Recently, I performed an MRI on the guts of the global economy.
In the January 2021 edition of my Bauman Letter, released yesterday, I reported that the results were very good.
I also revealed how we’ll look to double our money by investing in the lifeblood of the global economy (details below).
We’ve taken a beating from COVID-19. We have a deeply divided government. We’re not likely to get the stimulus we desperately need soon.
But there is sunshine poking through the clouds.
That’s because multiple successful vaccines are on the way. And that means that “everyday” stocks beaten down by the pandemic face a bright 2021.
So to kick the new year off, we’re targeting an industry upon which almost every other relies … one so ubiquitous, we don’t even see it anymore.
And it’s quietly taking off like a rocket … up 20% in the last month.
An Outstanding Opportunity Hiding in Plain Sight
I’m talking about the humble shipping container.
Almost every physical product we consume spends some time in one. It’s the world’s most important industrial commodity.
That’s why I call these sturdy steel boxes the “red blood cells” of the global economy. They carry all the physical products that people need or want — the nutrient flows of modern life. We literally cannot live as we do without them.
And yet, average investors mostly overlook them.
For one thing, we’re obsessed with immaterial goods, especially gargantuan digital platforms like Google, Facebook and the like.
We’ve made so much money from them over the last decade that we’ve lost sight of the fact that we can’t eat or clothe ourselves with their products.
For that, we rely on something else entirely … and unlike a social media profile, it’s not optional.
These containers are so critical, they’re everywhere.
Also called “intermodal” containers, they’re designed to work effortlessly with transportation systems on ships, trains and trucks. We see dozens of them every day attached to “big rigs” on our highways and roads. Anybody who lives near the coast sees them passing by on massive container ships.
Based on historical trends, industry experts project that the global marketing for shipping containers will reach $12.08 billion by 2027, a compound annual growth rate of 4.3%.
But those estimates assume the global economy will grow at a relatively slow rate — and in a straight line.
That may be true in the long run. But vaccine rollouts promise to spur a huge boost in economic activity in 2021. After a big zig down, we’re looking at a big zag back up.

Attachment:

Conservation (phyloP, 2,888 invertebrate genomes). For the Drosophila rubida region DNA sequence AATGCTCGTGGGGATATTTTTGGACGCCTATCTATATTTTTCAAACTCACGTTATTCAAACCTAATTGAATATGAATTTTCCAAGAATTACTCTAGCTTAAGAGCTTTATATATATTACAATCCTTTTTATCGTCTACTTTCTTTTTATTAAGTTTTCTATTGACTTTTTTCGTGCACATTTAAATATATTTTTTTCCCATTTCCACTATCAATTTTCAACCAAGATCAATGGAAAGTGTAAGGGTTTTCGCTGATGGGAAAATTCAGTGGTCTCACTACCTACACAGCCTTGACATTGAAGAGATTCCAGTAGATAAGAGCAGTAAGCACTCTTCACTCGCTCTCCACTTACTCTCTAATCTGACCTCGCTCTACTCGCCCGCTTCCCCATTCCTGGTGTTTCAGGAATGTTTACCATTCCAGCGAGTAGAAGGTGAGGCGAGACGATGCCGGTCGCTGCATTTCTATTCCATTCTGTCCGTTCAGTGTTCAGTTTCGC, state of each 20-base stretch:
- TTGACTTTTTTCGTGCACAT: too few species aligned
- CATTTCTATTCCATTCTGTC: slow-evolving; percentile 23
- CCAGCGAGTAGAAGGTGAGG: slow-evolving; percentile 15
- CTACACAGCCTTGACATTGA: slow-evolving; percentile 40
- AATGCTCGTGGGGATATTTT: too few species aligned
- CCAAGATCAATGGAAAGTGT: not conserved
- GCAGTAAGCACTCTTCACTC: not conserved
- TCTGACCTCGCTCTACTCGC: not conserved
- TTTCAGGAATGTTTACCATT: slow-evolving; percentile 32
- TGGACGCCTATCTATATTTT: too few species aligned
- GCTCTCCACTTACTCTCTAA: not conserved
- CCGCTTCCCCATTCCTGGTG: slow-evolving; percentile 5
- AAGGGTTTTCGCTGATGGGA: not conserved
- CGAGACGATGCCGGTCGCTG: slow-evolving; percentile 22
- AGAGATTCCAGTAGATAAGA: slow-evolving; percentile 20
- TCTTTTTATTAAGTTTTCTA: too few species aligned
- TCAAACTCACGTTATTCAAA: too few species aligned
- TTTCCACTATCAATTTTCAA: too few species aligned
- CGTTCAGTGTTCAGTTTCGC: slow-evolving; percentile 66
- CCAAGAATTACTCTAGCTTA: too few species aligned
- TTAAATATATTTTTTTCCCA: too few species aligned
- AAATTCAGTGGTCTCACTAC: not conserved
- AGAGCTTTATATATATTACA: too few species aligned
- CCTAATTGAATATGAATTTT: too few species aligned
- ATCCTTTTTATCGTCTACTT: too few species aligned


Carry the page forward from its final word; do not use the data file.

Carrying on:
Consider the chart below. It shows you some of that sunshine I mentioned earlier poking through the clouds. After big dips in global gross domestic product (GDP), there’s an equally rapid rebound. That’s what happened after the dot-com bust of 2000, and the great financial crisis of 2009.
Those big zigzags are great for the shipping container business.
The Surprising, Pandemic-Led Boom in Global Shipping
When global GDP dips, shipping companies need fewer containers. When trade rebounds, they want them ASAP.
Shipping companies are run by clever people. Instead of carrying expensive and bulky inventories of shipping containers throughout the global economic cycle, they sell excess stock for scrap when the economy is weak, and buy replacements when it picks up again.
That works fine when the economy is following a normal cycle. But when there’s an unexpected crisis, and a big drop in trade is followed by an equally big recovery, shippers can be caught flat-footed.
That’s because it takes time to ramp up the supply of containers. Only three companies in the world make them. And shippers are no better at predicting the future than anyone else, so they drag their feet placing orders for new ones until the upward trend in trade is confirmed.
That’s why, when the global economy experiences a sharp and quick zigzag, shipping companies face a serious mismatch between demand and supply. They’ll do anything to get their hands on more containers to they can ship more freight.
That’s exactly the situation we’re in right now.
Everybody assumed that the global economy was going to remain in dire straights for most of 2020. So shippers canceled sailings and sold thousands of containers for scrap to generate some income.
But thanks to a COVID-driven consumer shift from in-person services to physical goods — the laptops and office equipment needed to work from home, for example — and government stimulus, trade rebounded faster than anybody expected.
Physical trade volumes at America’s West Coast ports increased by the fastest monthly rates in history during August and September.
But because of the severe shortage of containers, so did freight rates — the price for delivering cargo. By September, spot rates for cargo shipments from East Asia to the North American West Coast were up 145% year on year.
The Best Way to Play This Situation
Add all of this up, and it might seem like the best way to profit from this situation is to buy container manufacturers now.
But it’s not.
Instead, we’re adding a true pick-and-shovel company on which this industry relies. And I’m anticipating that The Bauman Letter subscribers have the opportunity to grab gains of 100% or more on this play alone … plus enjoy a dividend that’s closing in on 5%.
If you have not yet read the January Bauman Letter report, click here to find out how to subscribe…
And add this top 2021 stock to your investment portfolio sooner rather than later.
As an economist, nothing gets my attention like a mismatch between demand and supply. When then happens, and I spot an opportunity to profit from it, I move fast.
That’s why now is the perfect time to grab shares in the latest stock to enter our Bauman Letter model portfolio.
Editor, The Bauman Letter